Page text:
Federal agency probes deaths of 3 UCD brain cancer patients

09/06/2012 12:00 AM

10/06/2014 3:01 PM

A federal watchdog agency has initiated an investigation into the care of three UC Davis patients who died after undergoing experimental treatments for brain cancer.

The university confirmed this week that the federal Centers for Medicare and Medicaid Services has asked the state to "review the care" provided to the patients by two neurosurgeons, Dr. J. Paul Muizelaar and Dr. Rudolph J. Schrot.

Findings from the probe, being led by the California Department of Public Health, are expected in about a month, said Bonnie Hyatt, spokeswoman for UC Davis Health System.

Representatives of the state and federal agencies said they could not comment on an open case.

The investigation is the third to be conducted into the activities of Muizelaar and Schrot, who introduced bacteria into the open head wounds of three patients suffering from deadly glioblastomas. The doctors, who obtained the patients' consent, theorized that postoperative infections might stimulate the patients' immune systems to attack the cancer and prolong their lives.

Two of the three patients developed sepsis and died several weeks after their procedures in 2010 and 2011, according to university documents. A third patient lived for some months but also has since died, Muizelaar told The Bee in July.

Neither Muizelaar nor Schrot responded Wednesday to a request for comment.

UC Davis officials contend that the doctors stepped out of regulatory and ethical bounds by failing to get proper university and federal government approval for their novel approach.

Research involving human subjects is tightly controlled in the United States and, according to federal regulations and university policy, must undergo a rigorous approval process to ensure that subjects are protected.

In a highly unusual move last year, the university banned both doctors from all research activities and reported findings directly to the U.S. Food and Drug Administration. Alleged violations involving experimental drugs or devices can trigger a "for-cause audit" by the FDA, although the agency has not notified UC Davis what, if any, action might be taken.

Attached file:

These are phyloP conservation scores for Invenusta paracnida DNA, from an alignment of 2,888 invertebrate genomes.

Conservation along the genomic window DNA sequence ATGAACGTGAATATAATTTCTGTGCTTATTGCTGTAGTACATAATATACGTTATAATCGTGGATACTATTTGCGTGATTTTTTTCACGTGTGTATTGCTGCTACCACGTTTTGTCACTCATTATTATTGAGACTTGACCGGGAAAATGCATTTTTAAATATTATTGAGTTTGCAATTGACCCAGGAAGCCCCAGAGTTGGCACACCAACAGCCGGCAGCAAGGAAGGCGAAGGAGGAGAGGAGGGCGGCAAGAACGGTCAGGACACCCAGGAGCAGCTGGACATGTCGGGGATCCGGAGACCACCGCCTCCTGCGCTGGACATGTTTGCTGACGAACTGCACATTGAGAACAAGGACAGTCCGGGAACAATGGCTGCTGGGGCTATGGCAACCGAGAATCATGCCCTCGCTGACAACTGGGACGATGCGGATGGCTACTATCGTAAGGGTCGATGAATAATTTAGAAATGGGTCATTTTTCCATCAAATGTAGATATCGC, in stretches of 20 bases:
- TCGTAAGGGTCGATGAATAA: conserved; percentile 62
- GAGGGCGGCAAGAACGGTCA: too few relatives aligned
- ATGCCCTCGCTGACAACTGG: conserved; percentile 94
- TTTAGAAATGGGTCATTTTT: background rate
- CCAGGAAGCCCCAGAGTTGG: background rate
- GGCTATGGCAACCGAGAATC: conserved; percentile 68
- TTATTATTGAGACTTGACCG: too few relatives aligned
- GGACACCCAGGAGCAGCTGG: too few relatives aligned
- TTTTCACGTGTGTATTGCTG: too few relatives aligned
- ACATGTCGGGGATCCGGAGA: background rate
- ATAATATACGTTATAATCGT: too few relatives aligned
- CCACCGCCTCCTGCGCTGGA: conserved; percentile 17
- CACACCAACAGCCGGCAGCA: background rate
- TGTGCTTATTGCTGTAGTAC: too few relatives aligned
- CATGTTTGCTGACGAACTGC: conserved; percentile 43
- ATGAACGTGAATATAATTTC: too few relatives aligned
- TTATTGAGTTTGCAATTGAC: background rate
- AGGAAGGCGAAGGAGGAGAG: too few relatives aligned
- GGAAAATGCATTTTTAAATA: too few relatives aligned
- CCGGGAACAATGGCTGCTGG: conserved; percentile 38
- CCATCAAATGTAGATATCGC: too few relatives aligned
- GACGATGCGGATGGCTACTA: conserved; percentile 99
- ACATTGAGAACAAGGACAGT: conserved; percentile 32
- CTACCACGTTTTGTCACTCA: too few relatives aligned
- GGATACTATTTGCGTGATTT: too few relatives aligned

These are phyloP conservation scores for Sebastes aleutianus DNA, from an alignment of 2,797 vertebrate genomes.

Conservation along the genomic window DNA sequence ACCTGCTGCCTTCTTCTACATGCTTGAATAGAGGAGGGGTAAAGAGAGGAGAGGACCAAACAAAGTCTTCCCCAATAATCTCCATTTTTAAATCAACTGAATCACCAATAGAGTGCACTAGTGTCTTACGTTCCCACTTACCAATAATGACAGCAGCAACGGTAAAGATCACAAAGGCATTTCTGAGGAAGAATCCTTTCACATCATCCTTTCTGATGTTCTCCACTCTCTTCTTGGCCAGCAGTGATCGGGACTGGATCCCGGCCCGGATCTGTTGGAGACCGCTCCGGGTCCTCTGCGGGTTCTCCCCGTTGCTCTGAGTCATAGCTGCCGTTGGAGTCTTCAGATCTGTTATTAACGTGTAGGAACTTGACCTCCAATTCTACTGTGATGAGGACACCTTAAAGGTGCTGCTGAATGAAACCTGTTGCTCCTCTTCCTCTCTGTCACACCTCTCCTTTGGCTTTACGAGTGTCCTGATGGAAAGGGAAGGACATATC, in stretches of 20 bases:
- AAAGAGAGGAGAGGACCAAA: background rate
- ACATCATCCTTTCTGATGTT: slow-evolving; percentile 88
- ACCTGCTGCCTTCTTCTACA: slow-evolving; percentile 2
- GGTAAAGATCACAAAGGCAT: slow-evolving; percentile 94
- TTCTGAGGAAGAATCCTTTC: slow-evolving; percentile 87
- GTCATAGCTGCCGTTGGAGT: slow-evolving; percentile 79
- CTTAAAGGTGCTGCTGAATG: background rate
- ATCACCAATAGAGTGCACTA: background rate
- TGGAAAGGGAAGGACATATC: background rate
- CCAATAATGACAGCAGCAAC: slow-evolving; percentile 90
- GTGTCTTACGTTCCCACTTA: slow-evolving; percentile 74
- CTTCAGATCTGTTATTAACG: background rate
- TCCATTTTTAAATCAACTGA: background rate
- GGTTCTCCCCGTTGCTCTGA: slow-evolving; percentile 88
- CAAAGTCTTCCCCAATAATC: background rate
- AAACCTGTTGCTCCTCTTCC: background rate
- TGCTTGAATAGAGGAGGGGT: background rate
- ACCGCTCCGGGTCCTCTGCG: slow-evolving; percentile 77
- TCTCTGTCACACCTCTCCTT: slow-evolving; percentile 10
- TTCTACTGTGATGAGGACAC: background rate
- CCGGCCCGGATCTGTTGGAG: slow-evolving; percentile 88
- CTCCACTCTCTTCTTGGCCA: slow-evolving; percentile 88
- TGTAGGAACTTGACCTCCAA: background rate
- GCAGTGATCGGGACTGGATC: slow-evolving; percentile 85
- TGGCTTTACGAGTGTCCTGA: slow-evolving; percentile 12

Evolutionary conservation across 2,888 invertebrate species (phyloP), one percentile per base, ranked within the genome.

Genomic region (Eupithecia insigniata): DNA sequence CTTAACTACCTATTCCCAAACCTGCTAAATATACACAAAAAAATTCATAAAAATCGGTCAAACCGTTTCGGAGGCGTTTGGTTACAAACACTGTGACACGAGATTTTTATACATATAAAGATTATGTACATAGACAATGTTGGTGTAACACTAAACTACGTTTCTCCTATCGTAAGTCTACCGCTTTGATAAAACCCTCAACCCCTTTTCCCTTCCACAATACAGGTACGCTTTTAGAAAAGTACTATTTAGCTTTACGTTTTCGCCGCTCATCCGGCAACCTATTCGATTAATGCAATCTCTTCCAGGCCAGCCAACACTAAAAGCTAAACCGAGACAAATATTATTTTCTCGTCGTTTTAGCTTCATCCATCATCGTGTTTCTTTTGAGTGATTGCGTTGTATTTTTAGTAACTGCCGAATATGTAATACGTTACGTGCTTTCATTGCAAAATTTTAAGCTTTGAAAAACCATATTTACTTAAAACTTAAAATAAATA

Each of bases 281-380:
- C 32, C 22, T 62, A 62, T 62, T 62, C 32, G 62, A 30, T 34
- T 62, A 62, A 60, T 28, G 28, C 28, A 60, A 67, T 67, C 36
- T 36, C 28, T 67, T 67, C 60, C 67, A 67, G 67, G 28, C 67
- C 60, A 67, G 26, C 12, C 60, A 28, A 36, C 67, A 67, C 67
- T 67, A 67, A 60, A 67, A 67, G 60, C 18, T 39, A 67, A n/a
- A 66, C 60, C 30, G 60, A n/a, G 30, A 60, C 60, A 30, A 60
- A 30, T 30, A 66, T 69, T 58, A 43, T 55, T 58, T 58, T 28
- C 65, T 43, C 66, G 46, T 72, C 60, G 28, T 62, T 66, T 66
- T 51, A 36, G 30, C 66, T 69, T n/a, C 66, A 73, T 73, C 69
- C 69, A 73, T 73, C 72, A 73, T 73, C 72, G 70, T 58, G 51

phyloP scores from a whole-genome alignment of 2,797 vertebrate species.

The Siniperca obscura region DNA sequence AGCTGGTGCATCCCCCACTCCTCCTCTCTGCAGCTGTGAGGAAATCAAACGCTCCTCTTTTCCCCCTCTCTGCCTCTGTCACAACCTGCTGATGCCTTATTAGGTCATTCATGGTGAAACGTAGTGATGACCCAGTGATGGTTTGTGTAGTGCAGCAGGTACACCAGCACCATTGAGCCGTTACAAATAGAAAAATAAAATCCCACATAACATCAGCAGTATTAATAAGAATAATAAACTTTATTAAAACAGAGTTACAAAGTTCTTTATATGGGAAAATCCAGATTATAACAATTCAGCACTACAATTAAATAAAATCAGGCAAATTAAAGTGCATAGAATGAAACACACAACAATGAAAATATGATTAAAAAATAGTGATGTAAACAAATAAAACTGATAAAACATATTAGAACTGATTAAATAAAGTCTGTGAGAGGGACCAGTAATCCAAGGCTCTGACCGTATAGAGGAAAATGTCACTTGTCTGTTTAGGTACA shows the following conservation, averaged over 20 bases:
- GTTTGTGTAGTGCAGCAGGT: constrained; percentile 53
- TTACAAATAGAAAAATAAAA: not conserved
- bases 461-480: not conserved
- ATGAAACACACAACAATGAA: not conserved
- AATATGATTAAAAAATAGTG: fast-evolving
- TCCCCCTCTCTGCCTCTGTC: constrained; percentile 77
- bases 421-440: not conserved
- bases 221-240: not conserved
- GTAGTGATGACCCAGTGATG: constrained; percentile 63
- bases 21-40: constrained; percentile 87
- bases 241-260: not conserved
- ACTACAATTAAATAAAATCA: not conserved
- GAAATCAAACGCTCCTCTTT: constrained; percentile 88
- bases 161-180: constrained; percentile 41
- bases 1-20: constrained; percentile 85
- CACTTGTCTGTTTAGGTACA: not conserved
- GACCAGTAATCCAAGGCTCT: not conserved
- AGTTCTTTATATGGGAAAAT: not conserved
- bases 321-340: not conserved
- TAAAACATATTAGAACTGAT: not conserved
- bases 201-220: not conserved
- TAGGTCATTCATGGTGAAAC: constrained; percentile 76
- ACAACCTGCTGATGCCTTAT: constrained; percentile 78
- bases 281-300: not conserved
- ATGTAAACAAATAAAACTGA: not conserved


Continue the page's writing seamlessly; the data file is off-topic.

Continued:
"The most important thing here is, you cannot treat people with a completely unapproved drug," said R. Alta Charo, a law and bioethics professor at the University of Wisconsin.

Another nationally known medical ethicist, Arthur Caplan, said the federal government's interest in the case is "significant" for UC Davis and its medical center. Caplan said the Centers for Medicare and Medicaid Services (CMS) are known for being "financial auditors" who frequently step in where there are questions about billing.

"They're really there to protect against public money being spent on things that aren't proven," said Caplan, director of medical ethics at New York University's Langone Medical Center.

UC Davis has not released the names or ages of the patients who underwent the procedures, so it is unclear if the experimental treatments were billed to a government program.

Their care, however, appears to have been extremely costly. University documents show that Patient No. 1 died after being hospitalized for six weeks following treatment. Patient No. 3 survived for about two weeks in the hospital before the family "elected to withdraw support," according to the university's letter to the FDA.

Hyatt, the university's spokeswoman, said the government's inquiry appears to be focused on patient care, not billing or insurance payouts. Hyatt said it is "routinely the case" that hospital investigations are opened when "stories appear in the news media."

A July 22 Bee story was the first published report about the controversial treatments and the research ban. At that time, Muizelaar was chairman of the department of neurological surgery but "temporarily relinquished" that position a week later, pending the outcome of an investigation by the university's provost.

That internal investigation continues. A six-month internal investigation in 2011 resulted in the research ban, and the letter to the FDA.

Jack Cheevers, a San Francisco-based spokesman for CMS, would not comment on any aspect of the UC Davis investigation.

However, he explained that CMS has far-reaching responsibilities, ranging from rooting out Medicare fraud to inspecting hospitals, nursing homes and clinical labs. The agency frequently asks state agencies to handle the "on-the-ground inspections," but the entities work together to determine if there are violations of federal or state rules, he said.

Cheevers said the agency can threaten to pull federal funding for noncompliance – a potentially severe penalty for hospitals, whose federal funding ranges from 30 percent to 70 percent.

"It really gets their attention when we say, "We found all these problems and you'd better clean them up,' " he said. " We're kind of the 800-pound gorilla in health care financing."

In 2007, Martin Luther King Jr./Drew Medical Center in Los Angeles was forced to close after CMS revoked its federal funding following a series of failed inspections. The agency cited a host of problems at the hospital that had harmed patients or contributed to deaths.

Editor's note: This story was changed Sept. 7 to correct the spelling of the name of R. Alta Charo, a law and bioethics professor at the University of Wisconsin.

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